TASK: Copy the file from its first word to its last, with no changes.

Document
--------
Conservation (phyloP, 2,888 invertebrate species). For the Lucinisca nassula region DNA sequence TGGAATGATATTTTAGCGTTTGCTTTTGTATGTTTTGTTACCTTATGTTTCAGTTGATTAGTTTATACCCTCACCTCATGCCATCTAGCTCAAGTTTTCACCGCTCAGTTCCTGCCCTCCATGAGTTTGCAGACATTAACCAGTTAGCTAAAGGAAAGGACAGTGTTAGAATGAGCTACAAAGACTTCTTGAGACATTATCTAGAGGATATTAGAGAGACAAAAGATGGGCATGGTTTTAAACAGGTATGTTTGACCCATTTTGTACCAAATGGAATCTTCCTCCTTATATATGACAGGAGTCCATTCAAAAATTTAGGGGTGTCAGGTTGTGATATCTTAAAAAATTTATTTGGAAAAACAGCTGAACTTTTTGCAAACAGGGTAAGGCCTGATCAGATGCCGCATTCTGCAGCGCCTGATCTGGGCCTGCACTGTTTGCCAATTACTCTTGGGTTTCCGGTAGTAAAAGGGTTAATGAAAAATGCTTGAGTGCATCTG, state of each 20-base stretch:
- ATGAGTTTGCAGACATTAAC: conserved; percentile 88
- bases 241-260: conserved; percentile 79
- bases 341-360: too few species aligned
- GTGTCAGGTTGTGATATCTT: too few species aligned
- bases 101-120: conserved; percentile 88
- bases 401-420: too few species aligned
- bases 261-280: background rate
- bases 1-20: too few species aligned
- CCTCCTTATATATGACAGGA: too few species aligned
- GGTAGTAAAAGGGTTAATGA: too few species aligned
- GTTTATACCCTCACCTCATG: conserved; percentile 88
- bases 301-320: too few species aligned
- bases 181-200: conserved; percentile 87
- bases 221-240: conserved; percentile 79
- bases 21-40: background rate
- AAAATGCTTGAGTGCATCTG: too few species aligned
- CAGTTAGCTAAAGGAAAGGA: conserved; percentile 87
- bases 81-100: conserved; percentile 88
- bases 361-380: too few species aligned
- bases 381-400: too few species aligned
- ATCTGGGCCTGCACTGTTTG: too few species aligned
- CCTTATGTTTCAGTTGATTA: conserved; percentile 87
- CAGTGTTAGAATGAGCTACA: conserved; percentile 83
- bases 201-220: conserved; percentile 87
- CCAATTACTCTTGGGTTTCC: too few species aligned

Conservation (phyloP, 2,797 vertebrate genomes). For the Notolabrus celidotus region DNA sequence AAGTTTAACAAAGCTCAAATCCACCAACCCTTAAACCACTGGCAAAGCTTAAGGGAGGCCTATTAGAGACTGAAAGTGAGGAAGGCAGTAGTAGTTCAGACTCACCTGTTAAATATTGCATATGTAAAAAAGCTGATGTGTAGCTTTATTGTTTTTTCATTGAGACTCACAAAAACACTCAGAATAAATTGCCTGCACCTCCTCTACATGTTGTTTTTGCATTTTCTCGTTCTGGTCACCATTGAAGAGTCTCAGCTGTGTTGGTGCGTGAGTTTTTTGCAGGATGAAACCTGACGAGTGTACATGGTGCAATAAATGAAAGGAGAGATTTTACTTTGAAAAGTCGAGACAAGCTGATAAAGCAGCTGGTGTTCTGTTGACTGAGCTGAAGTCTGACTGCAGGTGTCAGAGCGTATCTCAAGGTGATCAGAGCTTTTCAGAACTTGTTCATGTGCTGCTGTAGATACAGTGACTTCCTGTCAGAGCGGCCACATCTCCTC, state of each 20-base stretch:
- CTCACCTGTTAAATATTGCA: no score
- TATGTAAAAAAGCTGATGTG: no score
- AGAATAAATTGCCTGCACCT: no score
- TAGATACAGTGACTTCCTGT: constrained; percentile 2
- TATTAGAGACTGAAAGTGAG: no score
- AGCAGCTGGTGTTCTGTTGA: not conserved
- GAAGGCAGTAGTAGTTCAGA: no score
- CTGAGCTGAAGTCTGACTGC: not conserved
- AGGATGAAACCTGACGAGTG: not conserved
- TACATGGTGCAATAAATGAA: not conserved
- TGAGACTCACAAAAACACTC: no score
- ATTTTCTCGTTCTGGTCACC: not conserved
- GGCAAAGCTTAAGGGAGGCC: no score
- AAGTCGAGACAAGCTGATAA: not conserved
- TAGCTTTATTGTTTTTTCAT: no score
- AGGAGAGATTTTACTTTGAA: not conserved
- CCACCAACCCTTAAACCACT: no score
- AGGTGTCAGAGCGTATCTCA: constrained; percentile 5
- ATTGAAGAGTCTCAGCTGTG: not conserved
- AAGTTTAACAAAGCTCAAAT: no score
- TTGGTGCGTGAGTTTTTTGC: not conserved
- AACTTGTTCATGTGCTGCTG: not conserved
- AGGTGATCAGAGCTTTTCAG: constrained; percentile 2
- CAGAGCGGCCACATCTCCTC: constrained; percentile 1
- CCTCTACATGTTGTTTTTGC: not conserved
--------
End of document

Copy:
Conservation (phyloP, 2,888 invertebrate species). For the Lucinisca nassula region DNA sequence TGGAATGATATTTTAGCGTTTGCTTTTGTATGTTTTGTTACCTTATGTTTCAGTTGATTAGTTTATACCCTCACCTCATGCCATCTAGCTCAAGTTTTCACCGCTCAGTTCCTGCCCTCCATGAGTTTGCAGACATTAACCAGTTAGCTAAAGGAAAGGACAGTGTTAGAATGAGCTACAAAGACTTCTTGAGACATTATCTAGAGGATATTAGAGAGACAAAAGATGGGCATGGTTTTAAACAGGTATGTTTGACCCATTTTGTACCAAATGGAATCTTCCTCCTTATATATGACAGGAGTCCATTCAAAAATTTAGGGGTGTCAGGTTGTGATATCTTAAAAAATTTATTTGGAAAAACAGCTGAACTTTTTGCAAACAGGGTAAGGCCTGATCAGATGCCGCATTCTGCAGCGCCTGATCTGGGCCTGCACTGTTTGCCAATTACTCTTGGGTTTCCGGTAGTAAAAGGGTTAATGAAAAATGCTTGAGTGCATCTG, state of each 20-base stretch:
- ATGAGTTTGCAGACATTAAC: conserved; percentile 88
- bases 241-260: conserved; percentile 79
- bases 341-360: too few species aligned
- GTGTCAGGTTGTGATATCTT: too few species aligned
- bases 101-120: conserved; percentile 88
- bases 401-420: too few species aligned
- bases 261-280: background rate
- bases 1-20: too few species aligned
- CCTCCTTATATATGACAGGA: too few species aligned
- GGTAGTAAAAGGGTTAATGA: too few species aligned
- GTTTATACCCTCACCTCATG: conserved; percentile 88
- bases 301-320: too few species aligned
- bases 181-200: conserved; percentile 87
- bases 221-240: conserved; percentile 79
- bases 21-40: background rate
- AAAATGCTTGAGTGCATCTG: too few species aligned
- CAGTTAGCTAAAGGAAAGGA: conserved; percentile 87
- bases 81-100: conserved; percentile 88
- bases 361-380: too few species aligned
- bases 381-400: too few species aligned
- ATCTGGGCCTGCACTGTTTG: too few species aligned
- CCTTATGTTTCAGTTGATTA: conserved; percentile 87
- CAGTGTTAGAATGAGCTACA: conserved; percentile 83
- bases 201-220: conserved; percentile 87
- CCAATTACTCTTGGGTTTCC: too few species aligned

Conservation (phyloP, 2,797 vertebrate genomes). For the Notolabrus celidotus region DNA sequence AAGTTTAACAAAGCTCAAATCCACCAACCCTTAAACCACTGGCAAAGCTTAAGGGAGGCCTATTAGAGACTGAAAGTGAGGAAGGCAGTAGTAGTTCAGACTCACCTGTTAAATATTGCATATGTAAAAAAGCTGATGTGTAGCTTTATTGTTTTTTCATTGAGACTCACAAAAACACTCAGAATAAATTGCCTGCACCTCCTCTACATGTTGTTTTTGCATTTTCTCGTTCTGGTCACCATTGAAGAGTCTCAGCTGTGTTGGTGCGTGAGTTTTTTGCAGGATGAAACCTGACGAGTGTACATGGTGCAATAAATGAAAGGAGAGATTTTACTTTGAAAAGTCGAGACAAGCTGATAAAGCAGCTGGTGTTCTGTTGACTGAGCTGAAGTCTGACTGCAGGTGTCAGAGCGTATCTCAAGGTGATCAGAGCTTTTCAGAACTTGTTCATGTGCTGCTGTAGATACAGTGACTTCCTGTCAGAGCGGCCACATCTCCTC, state of each 20-base stretch:
- CTCACCTGTTAAATATTGCA: no score
- TATGTAAAAAAGCTGATGTG: no score
- AGAATAAATTGCCTGCACCT: no score
- TAGATACAGTGACTTCCTGT: constrained; percentile 2
- TATTAGAGACTGAAAGTGAG: no score
- AGCAGCTGGTGTTCTGTTGA: not conserved
- GAAGGCAGTAGTAGTTCAGA: no score
- CTGAGCTGAAGTCTGACTGC: not conserved
- AGGATGAAACCTGACGAGTG: not conserved
- TACATGGTGCAATAAATGAA: not conserved
- TGAGACTCACAAAAACACTC: no score
- ATTTTCTCGTTCTGGTCACC: not conserved
- GGCAAAGCTTAAGGGAGGCC: no score
- AAGTCGAGACAAGCTGATAA: not conserved
- TAGCTTTATTGTTTTTTCAT: no score
- AGGAGAGATTTTACTTTGAA: not conserved
- CCACCAACCCTTAAACCACT: no score
- AGGTGTCAGAGCGTATCTCA: constrained; percentile 5
- ATTGAAGAGTCTCAGCTGTG: not conserved
- AAGTTTAACAAAGCTCAAAT: no score
- TTGGTGCGTGAGTTTTTTGC: not conserved
- AACTTGTTCATGTGCTGCTG: not conserved
- AGGTGATCAGAGCTTTTCAG: constrained; percentile 2
- CAGAGCGGCCACATCTCCTC: constrained; percentile 1
- CCTCTACATGTTGTTTTTGC: not conserved